In short, Lupus is not contagious. You can’t catch it from another person, even through close contact or sex. Doctors believe lupus starts due to a combination of genes and environmental factors.
Lupus affects around 1.5 million Americans. Lupus develops when your immune system misfires and attacks your joints, skin, kidneys, lungs, and heart. Lupus causes inflammation and damage to organs.
Read on to learn more about the causes, risk factors, and ways you can keep yourself safe.
What Causes Lupus?
Lupus is an autoimmune disease. An autoimmune disease is one in which your immune system mistakenly attacks your own tissues.
Normally, your immune system protects your body against bacteria and viruses. When your immune system detects these germs, it attacks by sending immune cells and antibodies. Autoimmune diseases cause the immune system to mistake your own tissues, such as your skin, joints, or heart, and attacks them.
Doctors think several factors trigger this immune system mistake, including:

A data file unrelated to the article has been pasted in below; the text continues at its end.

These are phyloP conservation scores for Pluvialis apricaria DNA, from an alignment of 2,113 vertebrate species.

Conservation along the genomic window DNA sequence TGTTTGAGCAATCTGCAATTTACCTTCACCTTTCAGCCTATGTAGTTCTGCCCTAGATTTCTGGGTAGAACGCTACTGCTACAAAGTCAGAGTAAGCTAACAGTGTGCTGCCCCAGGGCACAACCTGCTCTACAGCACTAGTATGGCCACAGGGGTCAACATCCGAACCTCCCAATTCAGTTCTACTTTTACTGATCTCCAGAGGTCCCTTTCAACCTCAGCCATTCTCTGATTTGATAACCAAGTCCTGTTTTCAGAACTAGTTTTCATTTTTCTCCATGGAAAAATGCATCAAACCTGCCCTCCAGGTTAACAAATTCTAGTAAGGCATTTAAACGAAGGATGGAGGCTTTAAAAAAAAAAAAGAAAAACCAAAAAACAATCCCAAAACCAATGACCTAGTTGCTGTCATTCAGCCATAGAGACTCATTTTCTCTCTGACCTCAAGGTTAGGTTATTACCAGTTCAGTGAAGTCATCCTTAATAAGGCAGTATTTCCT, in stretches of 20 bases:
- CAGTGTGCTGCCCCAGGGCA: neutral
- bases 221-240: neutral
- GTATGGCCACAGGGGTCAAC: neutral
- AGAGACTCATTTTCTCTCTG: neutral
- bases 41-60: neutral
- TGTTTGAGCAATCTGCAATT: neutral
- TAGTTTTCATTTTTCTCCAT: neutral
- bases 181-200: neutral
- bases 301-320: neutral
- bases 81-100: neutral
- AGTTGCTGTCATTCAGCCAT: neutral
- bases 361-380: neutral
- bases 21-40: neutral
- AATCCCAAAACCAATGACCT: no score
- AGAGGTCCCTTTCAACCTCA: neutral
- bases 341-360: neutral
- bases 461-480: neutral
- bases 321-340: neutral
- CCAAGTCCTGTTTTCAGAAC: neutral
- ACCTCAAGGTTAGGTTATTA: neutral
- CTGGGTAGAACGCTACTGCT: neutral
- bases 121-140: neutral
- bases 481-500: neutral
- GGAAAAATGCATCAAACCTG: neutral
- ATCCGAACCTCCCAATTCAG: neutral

- Your genes: Lupus sometimes runs in families. Researchers have found over 50 genes they believe are linked to the condition. Although most of the genes are unlikely to cause lupus by themselves, they make you more vulnerable to developing lupus.
- Your environment: If you have lupus, certain factors can worsen your symptoms. Ultraviolet light from the sun, infections and viruses, and exposure to certain chemicals and medications may set off lupus symptoms.
Who is at Risk of Developing Lupus?
You are more likely to develop lupus if:
- You’re a female: Nine times more women than men have lupus.
- You’re between the ages 15-44: Lupus most often begins at this age range.
- One of your close relatives has lupus or another autoimmune disease: Conditions like lupus tend to run in families. People whose close relatives have lupus, like a parent or sibling, have a 5-13 percent risk of developing the disease.
- Your family is of African American, Asian, Hispanic, Native American, or Pacific Island descent: Lupus is more common in these groups.
What Are the Symptoms to Watch For?
Everyone experiences lupus differently, but